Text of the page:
Johnstone et al. v. Connolly

Quebec Queen’s Bench -- [1869], 17 R.J.R.Q. 266


Quebec Application of laws to AboriginalsFamily law
Summary

This decision recognizes the validity of a Cree marriage, et gives it precedence over a Catholic marriage.

Issue

Can an Aboriginal law be recognized in common law, and if so, is the traditional Cree marriage between William Connolly and Suzanne legal?

Decision

The aboriginal law was applicable since the British Crown had not asserted its sovereignty in the region yet. The Cree marriage was valid (4 judges against 1). 

Parties

Between: Johnstone et al. (Julia Woolrich’s lessees)

And: John Connolly

Facts

Around 1802, William Connolly left Lower Canada, today Quebec, for the Northern Manitoba to work in fur trade. He settled in Arthabaska, a Cree territory which at the time had still not been colonised by the British Crown. There, he met a Cree woman, Suzanne, with whom he lived maritally for thirty-two years following Cree’s tradition. A child, John Connolly, was born from this union.

In 1835, William Connolly left Arthasbaka to go back to Montreal after he accumulated a substantial amount of wealth. He married Julia Woolrich in a Roman Catholic ceremony. The union lasted until 1849, when it was dissolved by William Connolly’s death. Julia Woolrich was named universal successor.

In 1862, Suzanne died without a will. As her legal heir, John, sued Julia Woolrich for his mother’s part in the William Connolly’s estate.

Arguments

John Connolly: Its parents contracted a traditional Cree marriage, which should be considered as legal, making William Connolly marriage to Julia Woolrich void. As Suzanne’s heir, he is entitled to half of William Connolly’s estate.

Julia Woolrich’s succession: The union between William Connolly and Suzanne was never a legal marriage, and it is her union to William Connolly’s that was the valid one. The law in full force and applicable at the moment of William Connolly’s union to Suzanne was common law, and this union did not met the criteria under which a common law marriage can be contracted.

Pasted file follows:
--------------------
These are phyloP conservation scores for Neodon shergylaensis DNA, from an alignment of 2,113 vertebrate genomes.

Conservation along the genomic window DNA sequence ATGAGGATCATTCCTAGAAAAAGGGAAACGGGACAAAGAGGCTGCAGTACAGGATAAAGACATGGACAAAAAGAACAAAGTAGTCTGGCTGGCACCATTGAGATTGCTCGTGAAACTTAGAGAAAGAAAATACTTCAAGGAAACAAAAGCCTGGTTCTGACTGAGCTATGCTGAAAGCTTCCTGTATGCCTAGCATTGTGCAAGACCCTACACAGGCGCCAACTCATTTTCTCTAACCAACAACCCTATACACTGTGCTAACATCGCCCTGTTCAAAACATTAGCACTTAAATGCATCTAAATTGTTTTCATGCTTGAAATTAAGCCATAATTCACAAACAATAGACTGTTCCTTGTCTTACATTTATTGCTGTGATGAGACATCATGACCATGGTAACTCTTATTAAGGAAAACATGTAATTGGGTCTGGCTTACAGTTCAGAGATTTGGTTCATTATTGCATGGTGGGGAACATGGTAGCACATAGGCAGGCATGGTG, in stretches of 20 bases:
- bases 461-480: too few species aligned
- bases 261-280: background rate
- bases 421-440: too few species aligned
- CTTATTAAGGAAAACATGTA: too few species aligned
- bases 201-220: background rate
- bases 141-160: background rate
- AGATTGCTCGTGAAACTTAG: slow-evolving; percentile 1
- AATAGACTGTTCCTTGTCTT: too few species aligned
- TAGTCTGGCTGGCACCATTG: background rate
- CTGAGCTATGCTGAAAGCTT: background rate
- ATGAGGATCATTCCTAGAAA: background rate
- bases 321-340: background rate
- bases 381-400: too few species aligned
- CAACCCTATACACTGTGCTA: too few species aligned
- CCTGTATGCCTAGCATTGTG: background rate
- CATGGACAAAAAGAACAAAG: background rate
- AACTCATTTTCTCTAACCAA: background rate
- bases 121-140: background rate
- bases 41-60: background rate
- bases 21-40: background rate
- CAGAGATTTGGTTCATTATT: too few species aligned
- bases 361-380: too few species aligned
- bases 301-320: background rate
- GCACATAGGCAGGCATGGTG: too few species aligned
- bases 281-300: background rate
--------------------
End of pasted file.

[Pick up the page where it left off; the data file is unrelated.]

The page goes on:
Decision of the lower courts

Quebec Superior Court (1867): The traditional Cree marriage between William Connolly and Suzanne can be recognized is Quebec’s Law. At the time of the union, the British Crown had not imposed itself in Northern Manitoba, meaning that the Cree’s laws and customs were in full force and applicable. William Connolly’s first marriage was contracted under this Aboriginal law, and therefore valid. It is the first union, and not the one to Julia Woolrich that is valid in Quebec’s law. John Connolly can claim his mother’s part in community of property that existed between William Connolly and her.

Reasons for Judgement

Jury

Badgely, Duval, Caron, McKay

Reason

The trial decision is strongly approved. This decision relies strongly on the Cree’s oral tradition. The union between William Connolly and Suzanne respected the Cree’s custom. Consequently, the marriage was valid.

Impact

Woolrich’s heirs appealed to the Judicial Committee of the Privy Council, but an out-of-court settlement was reached before the final decision.

The Connolly decision marked the first time an Aboriginal legal order, in this case the Cree, was found to be autonomous from Canadian common law and civil law. (Lajoie et al., 1998: 67). Other customary marriages have been validated by the courts since then in the Northwest Territories and British Columbia (Casimel v. Insurance Corp. Of British Columbia, par. 33-35). Adoptions according to Aboriginal customs have also been recognized by courts in common law (Id., par. 38-42) and in civil law in Québec (Deer v. Okpik). In 1995, Northwest Territories enacted the Aboriginal Custom Adoption Recognition Act that set a simple procedure to acknowledge any Aboriginal custom adoption. It is also enforce in Nunavut.

This decision is still being referred to. The Court of Appeal in British Columbia referenced it in 1993, as a “leading case” in Casimel (Rapport, 2012). However, since this breakthrough, some 140 years ago, Canadian Courts have been timid in recognizing Aboriginal legal traditions in matters outside of family and criminal law (Grammond, 2008: 94; Burrows, 2005: 160).

In 2012, the government of Quebec brought a bill to recognize Aboriginal peoples’ customary adoption rules and to adjust the Civil Code accordingly. This bill followed the Rapport du groupe de travail sur l’adoption coutumière en milieu autochtone.


Sources

Aboriginal Custom Adoption Recognition Act, S.N.W.T. 1994, c. 26

Casimel v. Insurance Corp. of British Columbia (1993), 106 D.L.R. (4th) 720

Deer v. Okpik (1980), 4 C.N.L.R. 93 (Qué. S.C.)

Burrows John. 2005. “Creating an Indigenous Legal Community”, in McGill Law Journal 50: 153-178.

Grammond Sébastien. 2008. “L’appartenance aux communautés inuit du Nunavik: Un cas de perception de l’ordre juridique inuit”, in Canadian Journal of Law and Society 23 : 93-119

Lajoie Andrée, Melançon Hugues, Rocher Guy and Richard Janda. 1998. “Québec’s Conceptions of Aboriginal Rights”, in Canadian Journal of Law and Society 13: 63-86

Rapport du groupe de travail sur l’adoption coutumière en milieu autochtone. 2012. http://www.cssspnql.com/docs/nouvelles/rapport_adoption-coutumiere-2013_fr.pdf?sfvrsn=2

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